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Everything You Need To Know About A Vasectomy

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Vasectomy, or male sterilization, is a short procedure for a man to avoid impregnating a woman. This procedure does not require general anaesthesia, and thus does not carry the risks associated with it. It involves the interruption of the sperm passage from testes via vas deferens during ejaculation. However, urologists assure that it does not affect the ejaculate or the ability to have an orgasm.

How is it done?

It can be carried out under local anaesthesia or sedation. The urologist small cut is made under the penis, after numbing the area and then the vas deferens is tied or blocked so that the sperms don’t ejaculate. Once the procedure is done, the cut is stitched and the patient is discharged after a few hours. Some surgeons don’t use a cut and use small holes instead. This expedites healing and doesn’t require stitches.

Following the procedure, there will be soreness for some time, and the rest should be done for about one day. However, in less than a week there will be a full recovery.

Efficacy of this procedure:

Vasectomy is nearly 100 percent effective against pregnancy. In very rare cases the vas deferens can rejoin and sperm can flow during ejaculation, which may result in pregnancy.

Pros and cons of the procedure:

Whether to get a vasectomy or not should be a mutual decision of you and your partner. Take your time to weigh in all the pros and cons before you opt for this, as it is a permanent procedure.

You should opt for it only if: you and your partner do not desire any more children. You should also consider this procedure if your partner should not get pregnant for her health reasons, and pregnancy can endanger her life. You can also consider this procedure if you and your partner are carriers of serious genetic disorders and do not wish to pass them on. This is also a generally safe procedure that is permanent.

This procedure may not be the best option if: you or your partner are still unsure about increasing your family in the future; or if you want to go for temporary birth control. The permanency of this procedure is not suitable for such people.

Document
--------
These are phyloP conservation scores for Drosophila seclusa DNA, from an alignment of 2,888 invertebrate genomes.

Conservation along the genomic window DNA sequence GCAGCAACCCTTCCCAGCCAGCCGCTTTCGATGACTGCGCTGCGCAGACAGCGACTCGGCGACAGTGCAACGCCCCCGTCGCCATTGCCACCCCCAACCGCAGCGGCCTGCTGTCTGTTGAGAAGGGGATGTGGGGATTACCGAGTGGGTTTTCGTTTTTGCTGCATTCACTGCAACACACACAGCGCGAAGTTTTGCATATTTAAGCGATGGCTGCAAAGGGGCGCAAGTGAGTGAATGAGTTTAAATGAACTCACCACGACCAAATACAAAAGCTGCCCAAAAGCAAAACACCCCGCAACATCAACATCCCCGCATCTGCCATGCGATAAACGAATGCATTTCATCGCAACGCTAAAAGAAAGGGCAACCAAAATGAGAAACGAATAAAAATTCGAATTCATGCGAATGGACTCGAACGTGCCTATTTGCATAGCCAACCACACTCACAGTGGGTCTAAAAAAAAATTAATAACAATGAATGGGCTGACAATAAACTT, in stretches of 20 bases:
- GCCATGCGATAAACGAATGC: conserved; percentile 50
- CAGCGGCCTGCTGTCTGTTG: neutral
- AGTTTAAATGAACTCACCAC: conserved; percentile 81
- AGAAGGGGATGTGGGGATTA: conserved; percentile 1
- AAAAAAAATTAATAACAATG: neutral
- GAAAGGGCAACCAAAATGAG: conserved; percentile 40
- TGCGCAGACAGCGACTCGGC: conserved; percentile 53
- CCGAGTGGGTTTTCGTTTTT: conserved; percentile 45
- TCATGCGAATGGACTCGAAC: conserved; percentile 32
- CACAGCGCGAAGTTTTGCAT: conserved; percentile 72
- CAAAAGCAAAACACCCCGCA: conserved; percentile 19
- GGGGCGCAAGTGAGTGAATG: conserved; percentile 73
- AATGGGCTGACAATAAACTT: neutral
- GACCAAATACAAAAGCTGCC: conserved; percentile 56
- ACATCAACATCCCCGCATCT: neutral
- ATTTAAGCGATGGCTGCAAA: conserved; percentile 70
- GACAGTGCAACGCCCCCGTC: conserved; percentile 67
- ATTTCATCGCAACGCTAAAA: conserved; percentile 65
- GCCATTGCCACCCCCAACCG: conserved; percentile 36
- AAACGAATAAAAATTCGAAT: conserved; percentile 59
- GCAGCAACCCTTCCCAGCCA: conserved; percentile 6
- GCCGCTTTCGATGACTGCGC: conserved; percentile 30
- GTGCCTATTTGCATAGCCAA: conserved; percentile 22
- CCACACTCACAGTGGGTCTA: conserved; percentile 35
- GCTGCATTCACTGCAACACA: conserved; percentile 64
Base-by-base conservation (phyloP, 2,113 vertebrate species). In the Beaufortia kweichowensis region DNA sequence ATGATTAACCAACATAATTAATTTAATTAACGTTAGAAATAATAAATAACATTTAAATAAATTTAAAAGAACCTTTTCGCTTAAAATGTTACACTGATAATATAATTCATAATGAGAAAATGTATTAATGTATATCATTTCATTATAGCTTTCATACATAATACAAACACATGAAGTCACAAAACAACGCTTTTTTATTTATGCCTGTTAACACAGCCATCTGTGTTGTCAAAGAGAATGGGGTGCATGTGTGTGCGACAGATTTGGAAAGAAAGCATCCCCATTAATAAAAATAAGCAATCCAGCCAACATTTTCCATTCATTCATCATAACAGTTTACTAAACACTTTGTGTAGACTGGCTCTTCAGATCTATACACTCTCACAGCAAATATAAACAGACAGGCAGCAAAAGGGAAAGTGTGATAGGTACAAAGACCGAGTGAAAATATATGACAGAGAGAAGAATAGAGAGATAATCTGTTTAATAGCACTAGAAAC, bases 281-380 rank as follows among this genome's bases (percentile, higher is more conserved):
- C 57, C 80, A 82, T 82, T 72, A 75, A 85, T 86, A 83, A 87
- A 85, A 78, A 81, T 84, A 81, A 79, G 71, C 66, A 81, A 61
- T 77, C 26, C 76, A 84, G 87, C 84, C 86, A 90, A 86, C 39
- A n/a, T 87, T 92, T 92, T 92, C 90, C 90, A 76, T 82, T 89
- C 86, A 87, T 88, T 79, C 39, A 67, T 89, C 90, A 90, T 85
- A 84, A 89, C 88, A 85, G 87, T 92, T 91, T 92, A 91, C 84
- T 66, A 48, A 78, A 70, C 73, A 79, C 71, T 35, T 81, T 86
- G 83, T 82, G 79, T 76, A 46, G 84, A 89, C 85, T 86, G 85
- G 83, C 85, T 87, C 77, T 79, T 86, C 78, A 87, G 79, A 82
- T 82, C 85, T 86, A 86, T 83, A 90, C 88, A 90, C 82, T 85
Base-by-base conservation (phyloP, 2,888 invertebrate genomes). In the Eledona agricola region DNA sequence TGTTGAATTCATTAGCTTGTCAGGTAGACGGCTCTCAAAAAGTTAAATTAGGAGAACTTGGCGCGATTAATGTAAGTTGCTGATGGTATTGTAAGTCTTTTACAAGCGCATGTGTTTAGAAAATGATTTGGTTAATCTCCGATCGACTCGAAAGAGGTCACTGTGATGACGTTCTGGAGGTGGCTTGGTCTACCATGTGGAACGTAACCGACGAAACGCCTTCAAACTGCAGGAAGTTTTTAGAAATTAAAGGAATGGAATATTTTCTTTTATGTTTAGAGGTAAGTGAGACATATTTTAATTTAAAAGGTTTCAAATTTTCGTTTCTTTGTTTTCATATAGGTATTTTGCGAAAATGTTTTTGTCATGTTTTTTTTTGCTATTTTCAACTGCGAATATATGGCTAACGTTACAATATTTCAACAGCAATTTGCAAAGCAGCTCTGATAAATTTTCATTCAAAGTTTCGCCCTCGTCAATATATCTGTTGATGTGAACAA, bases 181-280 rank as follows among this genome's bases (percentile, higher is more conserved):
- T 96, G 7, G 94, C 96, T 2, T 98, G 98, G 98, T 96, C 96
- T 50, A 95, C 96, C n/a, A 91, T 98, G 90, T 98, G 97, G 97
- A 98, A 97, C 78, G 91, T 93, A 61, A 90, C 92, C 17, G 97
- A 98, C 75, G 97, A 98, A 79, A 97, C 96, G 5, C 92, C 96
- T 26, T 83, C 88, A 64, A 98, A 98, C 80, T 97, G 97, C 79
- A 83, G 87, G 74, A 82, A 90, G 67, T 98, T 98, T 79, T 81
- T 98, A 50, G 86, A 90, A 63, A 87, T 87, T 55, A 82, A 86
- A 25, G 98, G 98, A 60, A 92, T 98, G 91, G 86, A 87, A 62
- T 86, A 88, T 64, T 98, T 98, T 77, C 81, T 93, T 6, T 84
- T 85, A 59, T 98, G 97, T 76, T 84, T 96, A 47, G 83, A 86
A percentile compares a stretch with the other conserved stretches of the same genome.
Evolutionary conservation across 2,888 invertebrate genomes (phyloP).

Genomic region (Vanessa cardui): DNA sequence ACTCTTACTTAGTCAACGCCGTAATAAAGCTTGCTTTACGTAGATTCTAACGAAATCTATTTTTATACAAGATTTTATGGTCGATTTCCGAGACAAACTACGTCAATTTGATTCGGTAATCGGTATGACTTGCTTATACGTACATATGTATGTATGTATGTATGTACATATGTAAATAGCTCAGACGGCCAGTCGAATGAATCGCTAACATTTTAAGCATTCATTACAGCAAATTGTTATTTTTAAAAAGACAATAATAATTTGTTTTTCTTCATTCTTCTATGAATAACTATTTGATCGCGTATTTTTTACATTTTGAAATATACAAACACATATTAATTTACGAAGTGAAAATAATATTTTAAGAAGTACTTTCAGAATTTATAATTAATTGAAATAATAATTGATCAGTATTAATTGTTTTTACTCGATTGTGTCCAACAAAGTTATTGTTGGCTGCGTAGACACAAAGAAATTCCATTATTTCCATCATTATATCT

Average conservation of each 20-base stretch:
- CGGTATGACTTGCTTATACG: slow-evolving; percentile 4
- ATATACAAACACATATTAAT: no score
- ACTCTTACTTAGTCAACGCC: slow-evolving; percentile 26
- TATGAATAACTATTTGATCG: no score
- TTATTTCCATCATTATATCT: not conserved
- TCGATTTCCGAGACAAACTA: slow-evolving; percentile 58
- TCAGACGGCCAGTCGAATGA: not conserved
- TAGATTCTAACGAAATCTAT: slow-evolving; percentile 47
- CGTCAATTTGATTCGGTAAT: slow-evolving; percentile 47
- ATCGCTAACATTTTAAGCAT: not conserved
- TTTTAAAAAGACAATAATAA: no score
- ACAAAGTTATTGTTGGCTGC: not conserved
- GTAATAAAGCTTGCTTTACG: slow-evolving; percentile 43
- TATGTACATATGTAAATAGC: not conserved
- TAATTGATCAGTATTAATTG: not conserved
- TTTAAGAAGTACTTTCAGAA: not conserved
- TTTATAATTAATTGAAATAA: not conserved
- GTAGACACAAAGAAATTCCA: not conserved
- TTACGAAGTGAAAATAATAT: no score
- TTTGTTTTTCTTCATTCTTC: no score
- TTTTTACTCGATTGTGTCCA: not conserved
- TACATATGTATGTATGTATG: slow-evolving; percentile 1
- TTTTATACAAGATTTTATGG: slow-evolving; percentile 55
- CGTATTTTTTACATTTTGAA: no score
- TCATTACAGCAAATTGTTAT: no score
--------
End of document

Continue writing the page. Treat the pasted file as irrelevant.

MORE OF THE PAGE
What if you want children in the future?

Even though vasectomy is a permanent procedure, there can be extenuating circumstances that warrant a reversal. There are a few options for childbirth even after vasectomy. There can be a vasectomy reversal, or surgical extraction of sperm.        

Vasectomy reversal is a relatively complicated procedure which can take from 4 to 6 hours. If it is done after ten years of vasectomy, the success rates are 60 to 75 percent; after 15 years of procedure, the success rate is only 30 percent.

Surgical extraction of sperm combined with in vitro fertilization (IVF) offers patients a chance to have children. These procedures are called Testicular Sperm Extraction (TESE) and percutaneous epididymal sperm aspiration (PESA).

If you are considering vasectomy, then seek professional help after weighing all the pros and cons. You can book an appointment with a top urologist in Islamabad, Lahore and Karachi and through oladoc.com, or call our helpline at 042-3890-0939 for assistance to find the RIGHT professional for your concerns.

Disclaimer: The contents of this article are intended to raise awareness about common health issues and should not be viewed as sound medical advice for your specific condition. You should always consult with a licensed medical practitioner prior to following any suggestions outlined in this article or adopting any treatment protocol based on the contents of this article.
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